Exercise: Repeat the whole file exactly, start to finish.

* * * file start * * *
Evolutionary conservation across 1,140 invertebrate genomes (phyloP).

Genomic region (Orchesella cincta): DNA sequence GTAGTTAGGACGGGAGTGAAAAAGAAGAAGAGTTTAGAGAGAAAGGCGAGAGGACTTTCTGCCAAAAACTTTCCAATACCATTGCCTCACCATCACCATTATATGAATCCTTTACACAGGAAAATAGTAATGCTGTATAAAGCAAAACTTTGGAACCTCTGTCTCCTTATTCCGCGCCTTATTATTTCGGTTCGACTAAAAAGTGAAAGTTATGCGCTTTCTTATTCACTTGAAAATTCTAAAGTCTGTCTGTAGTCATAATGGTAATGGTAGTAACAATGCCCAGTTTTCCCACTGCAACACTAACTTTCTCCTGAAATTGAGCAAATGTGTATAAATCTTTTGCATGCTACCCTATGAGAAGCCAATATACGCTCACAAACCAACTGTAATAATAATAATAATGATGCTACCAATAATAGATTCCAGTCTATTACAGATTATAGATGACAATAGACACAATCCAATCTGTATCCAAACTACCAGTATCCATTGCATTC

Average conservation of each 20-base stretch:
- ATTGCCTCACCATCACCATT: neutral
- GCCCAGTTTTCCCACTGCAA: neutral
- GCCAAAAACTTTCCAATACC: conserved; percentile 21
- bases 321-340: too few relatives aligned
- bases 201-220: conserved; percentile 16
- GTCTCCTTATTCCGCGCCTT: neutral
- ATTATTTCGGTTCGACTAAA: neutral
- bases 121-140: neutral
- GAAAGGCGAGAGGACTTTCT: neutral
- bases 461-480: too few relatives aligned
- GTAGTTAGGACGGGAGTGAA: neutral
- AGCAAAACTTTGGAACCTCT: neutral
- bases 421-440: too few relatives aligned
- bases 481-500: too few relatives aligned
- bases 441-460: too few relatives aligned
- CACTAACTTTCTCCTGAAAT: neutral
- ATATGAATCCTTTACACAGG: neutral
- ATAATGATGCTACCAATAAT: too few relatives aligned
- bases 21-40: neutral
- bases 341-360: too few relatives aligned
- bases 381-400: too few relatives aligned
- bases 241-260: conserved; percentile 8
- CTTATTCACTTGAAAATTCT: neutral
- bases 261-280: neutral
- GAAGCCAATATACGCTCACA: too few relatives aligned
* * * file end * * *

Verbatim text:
Evolutionary conservation across 1,140 invertebrate genomes (phyloP).

Genomic region (Orchesella cincta): DNA sequence GTAGTTAGGACGGGAGTGAAAAAGAAGAAGAGTTTAGAGAGAAAGGCGAGAGGACTTTCTGCCAAAAACTTTCCAATACCATTGCCTCACCATCACCATTATATGAATCCTTTACACAGGAAAATAGTAATGCTGTATAAAGCAAAACTTTGGAACCTCTGTCTCCTTATTCCGCGCCTTATTATTTCGGTTCGACTAAAAAGTGAAAGTTATGCGCTTTCTTATTCACTTGAAAATTCTAAAGTCTGTCTGTAGTCATAATGGTAATGGTAGTAACAATGCCCAGTTTTCCCACTGCAACACTAACTTTCTCCTGAAATTGAGCAAATGTGTATAAATCTTTTGCATGCTACCCTATGAGAAGCCAATATACGCTCACAAACCAACTGTAATAATAATAATAATGATGCTACCAATAATAGATTCCAGTCTATTACAGATTATAGATGACAATAGACACAATCCAATCTGTATCCAAACTACCAGTATCCATTGCATTC

Average conservation of each 20-base stretch:
- ATTGCCTCACCATCACCATT: neutral
- GCCCAGTTTTCCCACTGCAA: neutral
- GCCAAAAACTTTCCAATACC: conserved; percentile 21
- bases 321-340: too few relatives aligned
- bases 201-220: conserved; percentile 16
- GTCTCCTTATTCCGCGCCTT: neutral
- ATTATTTCGGTTCGACTAAA: neutral
- bases 121-140: neutral
- GAAAGGCGAGAGGACTTTCT: neutral
- bases 461-480: too few relatives aligned
- GTAGTTAGGACGGGAGTGAA: neutral
- AGCAAAACTTTGGAACCTCT: neutral
- bases 421-440: too few relatives aligned
- bases 481-500: too few relatives aligned
- bases 441-460: too few relatives aligned
- CACTAACTTTCTCCTGAAAT: neutral
- ATATGAATCCTTTACACAGG: neutral
- ATAATGATGCTACCAATAAT: too few relatives aligned
- bases 21-40: neutral
- bases 341-360: too few relatives aligned
- bases 381-400: too few relatives aligned
- bases 241-260: conserved; percentile 8
- CTTATTCACTTGAAAATTCT: neutral
- bases 261-280: neutral
- GAAGCCAATATACGCTCACA: too few relatives aligned